Digging into the recent LinkedIn Veteran Insight Report

As we approach July 4th, I took some time digging into the recent LinkedIn Veteran Insight Report. Whether it be patriotic or performance motives, it’s great to see the changing tide regarding veteran hiring in Corporate America.

In 2001, when I started with Bradley-Morris, we looked for one of two things to get corporate buy-in:

  1. We needed a company that was so desperately in need of talent that they would open their hiring requirements to include military-experience, or
  2. We needed a champion who understood the value of military talent. Most of the latter where veterans themselves and while there were a few early adopters of focused military programs, most companies were alien to this talent pool.

When LinkedIn released their “2016 Annual Veteran Insight Report”, I was curious to see how their data aligned with our tribal knowledge as well as our value proposition to our clients.

From their “6 key highlights that demonstrate the veteran community is flourishing in their professional careers” slide I was drawn to #5, “that two-thirds of professional veterans work in positions that are not similar to what they did in the military”. This data lines up with our focusing on “transferable skills” in military to industry placement. By leveraging military success traits across broad Key Performance Areas, we find success in positions such as Manufacturing Production Supervisor where veterans who have no manufacturing experience start their careers and thrive.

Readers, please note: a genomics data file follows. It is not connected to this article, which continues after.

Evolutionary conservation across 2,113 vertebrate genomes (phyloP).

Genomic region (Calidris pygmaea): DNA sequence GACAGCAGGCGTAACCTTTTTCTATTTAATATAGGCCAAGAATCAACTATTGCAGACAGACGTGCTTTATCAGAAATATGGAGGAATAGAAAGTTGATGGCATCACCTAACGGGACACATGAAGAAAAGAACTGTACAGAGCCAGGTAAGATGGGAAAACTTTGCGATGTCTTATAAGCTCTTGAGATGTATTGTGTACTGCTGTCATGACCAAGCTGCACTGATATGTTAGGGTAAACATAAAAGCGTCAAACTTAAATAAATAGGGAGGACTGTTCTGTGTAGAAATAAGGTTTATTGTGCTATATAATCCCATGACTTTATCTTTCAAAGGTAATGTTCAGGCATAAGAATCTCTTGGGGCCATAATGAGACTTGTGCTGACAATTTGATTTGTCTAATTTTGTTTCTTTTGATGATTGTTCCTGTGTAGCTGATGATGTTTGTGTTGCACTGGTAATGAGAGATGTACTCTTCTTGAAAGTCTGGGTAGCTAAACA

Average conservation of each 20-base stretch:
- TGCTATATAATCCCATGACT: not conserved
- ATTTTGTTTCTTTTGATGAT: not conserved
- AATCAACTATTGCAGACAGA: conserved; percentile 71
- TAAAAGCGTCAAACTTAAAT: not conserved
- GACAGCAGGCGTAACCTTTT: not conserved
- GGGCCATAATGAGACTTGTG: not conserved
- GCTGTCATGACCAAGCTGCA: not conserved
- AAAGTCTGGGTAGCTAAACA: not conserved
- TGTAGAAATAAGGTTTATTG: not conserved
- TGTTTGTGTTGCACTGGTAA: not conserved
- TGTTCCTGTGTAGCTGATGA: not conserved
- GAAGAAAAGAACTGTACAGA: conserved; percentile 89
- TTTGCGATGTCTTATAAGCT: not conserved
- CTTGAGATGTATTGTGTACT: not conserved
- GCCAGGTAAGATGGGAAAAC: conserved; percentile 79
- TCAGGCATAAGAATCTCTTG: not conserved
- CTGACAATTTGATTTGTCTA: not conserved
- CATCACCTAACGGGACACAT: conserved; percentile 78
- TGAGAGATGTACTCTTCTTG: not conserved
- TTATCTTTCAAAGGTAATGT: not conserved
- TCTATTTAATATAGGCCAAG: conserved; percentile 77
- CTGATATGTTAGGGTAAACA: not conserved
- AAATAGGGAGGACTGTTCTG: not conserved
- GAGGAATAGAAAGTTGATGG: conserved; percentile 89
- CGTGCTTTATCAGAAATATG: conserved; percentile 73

The “Dallas-Ft Worth and New York Metropolitan Area are two Major locations where veterans move post service” data point speaks to the relocatable nature of the military-experienced talent pool. BMI’s clients know they tap into an international talent pool for their local positions. Veterans can be found where the jobs are.

Their “Veterans are leaders in the workforce” slide confirms one of our core value propositions. Almost half of the veterans on LinkedIn are in middle-manager or senior contributor roles. Their 36% at entry level stat confirms that many companies still do not know how to leverage military-experience into their business. It will be interesting to see these data points move over time. About 75% of the military-experienced candidates I’ve placed were promoted ahead of schedule.

The “Operations is the #1 job function for veterans” slide points to the successful integration of transferable skills. Sales being #3 is the most telling as there are no sales people in the military. Sales is a vocation where character can be tested. Most sales people I place are highly successful and become top performing in their careers.

Lastly, I see that “Tech Companies have the highest job views among veterans” and this one I point out for companies not on the list. The listed businesses are known because they are in the government contract space or have become famous employer brands for veterans. By working with Bradley-Morris, your company can leverage our brand awareness, best practices and largest military-to-civilian candidate footprint to win the race for military-experienced talent.

Bobby Whitehouse


Image courtesy Scott L.